I can't say it is the absolute best way to spend your money, but you can't go wrong with a Pentax K50 body only, Sigma or a Tamron 17-50mm, f2.8 plus a Pentax 55-300mm for reach, but not if movement or very low light is involved in the reach. If movement or low light the a Tamron 90mm, f2.8 will give you some reach, and that is about the most reach you can afford for low light and movement. So pick one from the 17-50mm and one from the 55-300mm or 90mm and you will be happy, well you will never be completely happy with any gear. I know because I have the K30 and the S100, the Tamron 17-50mm and Pentax 55-300mm. if you can live with 90mm the Tamron isabsolutely amazing and a fast, low light lens to boot. the dal version of the 55-300mm is an exceptional value. If you want to take full advantage of the weather resistant sealing of the K50 then get the WR kit lens also, the 18-135mm version over the 18-55mm if you can afford it. BTW what you heard about the AF on the K500 is a bunch of ... Continue Reading
This is of no consequence, IMO. Normal noise levels will probably wipe out any practical use that the addition of more bits would give. I'd be surprised if it makes a discernible difference even with the best full frame sensors. Continue Reading
K50 with legacy lenses
I know that all of Pentax's DSLRs from the 1stD to today's K50 & K500 will take Pentax M & A series "legacy" lenses and will even, with an adaptor, accept Takumar screw-mount lenses. Has anyone used some of these lenses on the newer Pentax DSLR bodies (especially those with a focus-peaking function). If so a couple of questions: (1) We hear that older glass is not "tuned", "adapted" to/for digital photography, yet I've used several Pentax legacy lenses on my micro four-thirds Panasonic G1 body, with an adaptor with reasonable results. I would presume that the K-Mount legacy lenses would perform pretty well on the newer Pentax DSLR bodies ? (1) How ...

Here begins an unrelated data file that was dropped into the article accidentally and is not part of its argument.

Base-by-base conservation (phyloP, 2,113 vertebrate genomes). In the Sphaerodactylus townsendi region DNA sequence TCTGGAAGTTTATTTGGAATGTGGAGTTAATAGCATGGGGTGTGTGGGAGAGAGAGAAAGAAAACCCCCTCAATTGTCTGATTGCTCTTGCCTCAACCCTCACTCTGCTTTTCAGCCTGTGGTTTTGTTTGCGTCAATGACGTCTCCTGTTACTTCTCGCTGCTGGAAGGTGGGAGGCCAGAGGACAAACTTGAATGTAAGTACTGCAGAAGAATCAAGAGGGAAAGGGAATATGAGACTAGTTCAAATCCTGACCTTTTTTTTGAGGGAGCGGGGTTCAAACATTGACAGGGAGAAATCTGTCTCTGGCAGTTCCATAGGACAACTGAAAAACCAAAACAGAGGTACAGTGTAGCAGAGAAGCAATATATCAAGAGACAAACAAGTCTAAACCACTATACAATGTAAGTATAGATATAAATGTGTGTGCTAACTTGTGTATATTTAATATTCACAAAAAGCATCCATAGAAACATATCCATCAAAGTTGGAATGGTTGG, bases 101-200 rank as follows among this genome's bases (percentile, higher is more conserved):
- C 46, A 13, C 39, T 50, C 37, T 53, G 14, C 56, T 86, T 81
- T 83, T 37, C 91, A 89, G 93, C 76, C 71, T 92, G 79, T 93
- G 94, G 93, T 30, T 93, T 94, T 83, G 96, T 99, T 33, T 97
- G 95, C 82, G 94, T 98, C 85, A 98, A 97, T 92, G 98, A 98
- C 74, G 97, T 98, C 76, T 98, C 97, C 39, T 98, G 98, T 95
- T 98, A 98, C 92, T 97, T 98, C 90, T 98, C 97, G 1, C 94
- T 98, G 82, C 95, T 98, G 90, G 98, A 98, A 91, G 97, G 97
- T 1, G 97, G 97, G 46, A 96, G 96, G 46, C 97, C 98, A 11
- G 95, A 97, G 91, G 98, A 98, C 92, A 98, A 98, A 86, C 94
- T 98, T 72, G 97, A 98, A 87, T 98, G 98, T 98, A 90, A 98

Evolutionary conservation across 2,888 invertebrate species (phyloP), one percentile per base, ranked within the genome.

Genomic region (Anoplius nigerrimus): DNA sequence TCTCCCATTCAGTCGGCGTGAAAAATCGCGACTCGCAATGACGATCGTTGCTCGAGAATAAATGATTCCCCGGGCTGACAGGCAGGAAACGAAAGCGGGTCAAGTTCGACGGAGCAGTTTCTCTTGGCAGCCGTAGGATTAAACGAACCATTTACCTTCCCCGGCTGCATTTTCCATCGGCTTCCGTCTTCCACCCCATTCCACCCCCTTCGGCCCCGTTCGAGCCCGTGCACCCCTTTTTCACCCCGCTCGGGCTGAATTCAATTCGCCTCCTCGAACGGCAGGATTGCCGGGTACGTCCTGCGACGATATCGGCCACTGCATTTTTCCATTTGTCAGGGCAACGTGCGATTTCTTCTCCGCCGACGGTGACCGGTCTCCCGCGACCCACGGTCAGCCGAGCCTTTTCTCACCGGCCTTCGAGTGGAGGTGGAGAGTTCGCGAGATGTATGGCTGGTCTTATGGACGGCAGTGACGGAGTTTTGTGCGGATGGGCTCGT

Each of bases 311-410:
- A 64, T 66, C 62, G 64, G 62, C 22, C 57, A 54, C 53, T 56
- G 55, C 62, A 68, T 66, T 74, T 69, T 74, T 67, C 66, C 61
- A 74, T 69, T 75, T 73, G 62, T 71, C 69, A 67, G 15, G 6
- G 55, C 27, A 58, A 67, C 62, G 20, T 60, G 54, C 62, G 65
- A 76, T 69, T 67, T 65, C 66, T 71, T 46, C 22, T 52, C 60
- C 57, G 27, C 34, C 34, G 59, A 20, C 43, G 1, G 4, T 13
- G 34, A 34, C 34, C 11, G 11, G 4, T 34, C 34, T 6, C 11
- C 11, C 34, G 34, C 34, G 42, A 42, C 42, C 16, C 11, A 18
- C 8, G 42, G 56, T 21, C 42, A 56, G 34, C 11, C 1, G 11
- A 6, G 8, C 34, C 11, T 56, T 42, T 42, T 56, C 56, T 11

Dave newer DA series lenses have a special coating that prevents reflections of bright light reflecting off the sensor and then reflecting back off the rear elements of the lens onto the sensor again ie sensor flare. it rarely happens but it can. I use focus screen, beep & indicators when using manual lenses not peaking so can't comment. Continue Reading
I can't comment on focus peaking but can confirm I use the following lenses on my K-5iiS and am very happy with the results: 20/4M 28/3.5M 50/1.4A (currently my most-used lens) 35-105/3.5A 135/3.5M I have a 35/2M which I'm about to try (my Xmas gift from me!) and a 200/4M which is good but not used often. The main legacy lens where I've experienced problems on digital is the Tamron Adaptall 90/2.5 macro lens. The rear element is very flat and as you stop down, light bounces around causing reflections and a hotspot in the middle of the sensor; not desirable in a macro lens so regardless of how good this lens is, I think there are better options for digital. Cheers, Jon Continue Reading
I use Pentax M 100mm f.4.0 macro lens for more than 90% of my work. Works quite well with K-01 . Focus peaking - no problem . Regarding the internal reflections , it will be a problem if the rear element has a flat surface ( towards the sensor ) . If the rear element is convex , concave or aspherical almost any such lens can be used on DSLRS. I have not faced problems so far. Please see my PPG page for verification. Regards , mrp. PPG link: http://pentaxphotogallery.com/artists/padmarajumysoreranganath Continue Reading